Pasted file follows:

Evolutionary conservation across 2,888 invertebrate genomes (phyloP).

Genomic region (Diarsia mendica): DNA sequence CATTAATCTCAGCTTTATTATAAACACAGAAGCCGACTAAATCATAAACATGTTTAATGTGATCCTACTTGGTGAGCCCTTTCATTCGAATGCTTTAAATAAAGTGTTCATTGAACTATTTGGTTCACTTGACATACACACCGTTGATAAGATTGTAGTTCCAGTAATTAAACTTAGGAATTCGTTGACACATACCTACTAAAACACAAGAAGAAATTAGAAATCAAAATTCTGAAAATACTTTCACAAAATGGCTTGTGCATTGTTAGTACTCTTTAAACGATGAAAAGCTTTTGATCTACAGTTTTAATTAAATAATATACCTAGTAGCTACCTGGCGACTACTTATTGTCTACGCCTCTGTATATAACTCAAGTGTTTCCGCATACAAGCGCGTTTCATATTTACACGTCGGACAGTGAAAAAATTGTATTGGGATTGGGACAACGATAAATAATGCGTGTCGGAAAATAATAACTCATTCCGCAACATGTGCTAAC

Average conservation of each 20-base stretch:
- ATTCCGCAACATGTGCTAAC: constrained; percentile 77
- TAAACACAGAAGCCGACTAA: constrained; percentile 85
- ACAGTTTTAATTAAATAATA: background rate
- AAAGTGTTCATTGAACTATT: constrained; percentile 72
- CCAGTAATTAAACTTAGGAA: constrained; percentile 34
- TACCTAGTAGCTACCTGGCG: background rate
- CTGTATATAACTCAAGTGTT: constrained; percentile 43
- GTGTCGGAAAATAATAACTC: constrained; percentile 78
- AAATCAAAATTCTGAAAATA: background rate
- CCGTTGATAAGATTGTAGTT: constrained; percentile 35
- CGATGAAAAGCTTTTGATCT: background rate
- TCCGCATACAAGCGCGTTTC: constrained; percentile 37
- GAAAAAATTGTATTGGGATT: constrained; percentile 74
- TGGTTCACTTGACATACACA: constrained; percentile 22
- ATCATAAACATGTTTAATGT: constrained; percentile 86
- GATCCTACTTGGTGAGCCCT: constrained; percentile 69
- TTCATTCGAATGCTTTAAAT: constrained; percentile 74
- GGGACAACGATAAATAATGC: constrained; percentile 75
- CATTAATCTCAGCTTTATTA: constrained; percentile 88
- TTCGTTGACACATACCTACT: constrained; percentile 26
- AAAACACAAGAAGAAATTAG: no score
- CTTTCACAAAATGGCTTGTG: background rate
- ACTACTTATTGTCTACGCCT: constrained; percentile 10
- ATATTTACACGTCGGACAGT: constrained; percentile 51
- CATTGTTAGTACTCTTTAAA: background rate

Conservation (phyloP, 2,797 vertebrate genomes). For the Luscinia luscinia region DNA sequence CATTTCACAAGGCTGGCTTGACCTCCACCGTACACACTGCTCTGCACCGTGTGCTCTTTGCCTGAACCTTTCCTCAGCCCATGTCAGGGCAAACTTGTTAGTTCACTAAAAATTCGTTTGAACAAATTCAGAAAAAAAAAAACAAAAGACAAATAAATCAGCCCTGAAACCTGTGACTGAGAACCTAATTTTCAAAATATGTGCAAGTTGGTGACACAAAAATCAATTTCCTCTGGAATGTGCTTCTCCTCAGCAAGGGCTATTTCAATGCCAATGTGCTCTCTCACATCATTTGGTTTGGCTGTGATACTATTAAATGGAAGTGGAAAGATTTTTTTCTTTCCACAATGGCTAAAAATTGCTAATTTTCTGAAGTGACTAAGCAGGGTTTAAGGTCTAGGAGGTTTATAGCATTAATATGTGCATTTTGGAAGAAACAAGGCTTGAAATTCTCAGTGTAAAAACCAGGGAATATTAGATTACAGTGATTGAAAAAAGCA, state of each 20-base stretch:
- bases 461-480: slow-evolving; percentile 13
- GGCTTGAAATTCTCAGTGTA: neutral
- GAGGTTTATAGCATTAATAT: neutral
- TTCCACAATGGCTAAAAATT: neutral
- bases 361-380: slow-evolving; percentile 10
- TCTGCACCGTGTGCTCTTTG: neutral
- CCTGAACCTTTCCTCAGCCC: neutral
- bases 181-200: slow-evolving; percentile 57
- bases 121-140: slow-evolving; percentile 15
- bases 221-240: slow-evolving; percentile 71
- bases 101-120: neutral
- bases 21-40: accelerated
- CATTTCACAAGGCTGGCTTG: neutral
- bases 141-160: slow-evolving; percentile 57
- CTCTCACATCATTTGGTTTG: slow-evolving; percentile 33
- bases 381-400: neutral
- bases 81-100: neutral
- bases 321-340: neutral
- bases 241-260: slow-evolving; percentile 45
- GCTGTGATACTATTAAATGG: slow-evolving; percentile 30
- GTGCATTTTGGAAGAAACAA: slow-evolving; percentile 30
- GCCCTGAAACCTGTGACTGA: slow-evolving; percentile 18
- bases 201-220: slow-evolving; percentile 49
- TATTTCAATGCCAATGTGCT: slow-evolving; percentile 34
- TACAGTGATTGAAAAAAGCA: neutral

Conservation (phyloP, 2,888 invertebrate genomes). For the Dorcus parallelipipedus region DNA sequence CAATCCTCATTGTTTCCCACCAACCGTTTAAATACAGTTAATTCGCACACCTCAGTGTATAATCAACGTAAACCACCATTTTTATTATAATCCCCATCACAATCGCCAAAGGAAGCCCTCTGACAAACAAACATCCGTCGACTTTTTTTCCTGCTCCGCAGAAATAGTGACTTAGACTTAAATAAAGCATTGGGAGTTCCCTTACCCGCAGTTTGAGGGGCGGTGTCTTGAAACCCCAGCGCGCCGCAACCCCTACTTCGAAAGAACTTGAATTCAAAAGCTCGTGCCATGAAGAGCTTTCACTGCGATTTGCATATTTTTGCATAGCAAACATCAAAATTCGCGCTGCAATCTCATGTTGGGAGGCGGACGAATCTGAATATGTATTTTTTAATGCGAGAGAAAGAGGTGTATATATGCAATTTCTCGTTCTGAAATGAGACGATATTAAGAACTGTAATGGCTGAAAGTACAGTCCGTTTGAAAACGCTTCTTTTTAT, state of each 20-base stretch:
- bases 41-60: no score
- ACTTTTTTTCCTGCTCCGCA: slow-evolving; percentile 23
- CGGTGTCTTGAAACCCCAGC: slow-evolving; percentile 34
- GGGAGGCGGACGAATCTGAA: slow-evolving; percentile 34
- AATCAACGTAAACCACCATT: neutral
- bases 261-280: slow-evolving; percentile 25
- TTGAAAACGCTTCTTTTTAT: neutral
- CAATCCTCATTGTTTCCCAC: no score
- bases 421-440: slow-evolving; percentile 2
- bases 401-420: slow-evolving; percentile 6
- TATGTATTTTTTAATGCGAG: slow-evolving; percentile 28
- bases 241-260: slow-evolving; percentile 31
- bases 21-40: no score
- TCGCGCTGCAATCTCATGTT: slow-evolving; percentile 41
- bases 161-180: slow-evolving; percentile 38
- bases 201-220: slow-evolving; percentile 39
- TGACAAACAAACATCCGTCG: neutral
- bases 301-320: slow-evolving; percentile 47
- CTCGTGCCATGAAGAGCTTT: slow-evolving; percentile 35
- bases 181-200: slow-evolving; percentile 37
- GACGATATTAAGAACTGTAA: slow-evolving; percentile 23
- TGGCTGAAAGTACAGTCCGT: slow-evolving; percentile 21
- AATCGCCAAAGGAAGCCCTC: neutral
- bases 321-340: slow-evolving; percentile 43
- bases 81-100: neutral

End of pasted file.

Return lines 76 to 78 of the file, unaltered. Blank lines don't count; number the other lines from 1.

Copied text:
- GACGATATTAAGAACTGTAA: slow-evolving; percentile 23
- TGGCTGAAAGTACAGTCCGT: slow-evolving; percentile 21
- AATCGCCAAAGGAAGCCCTC: neutral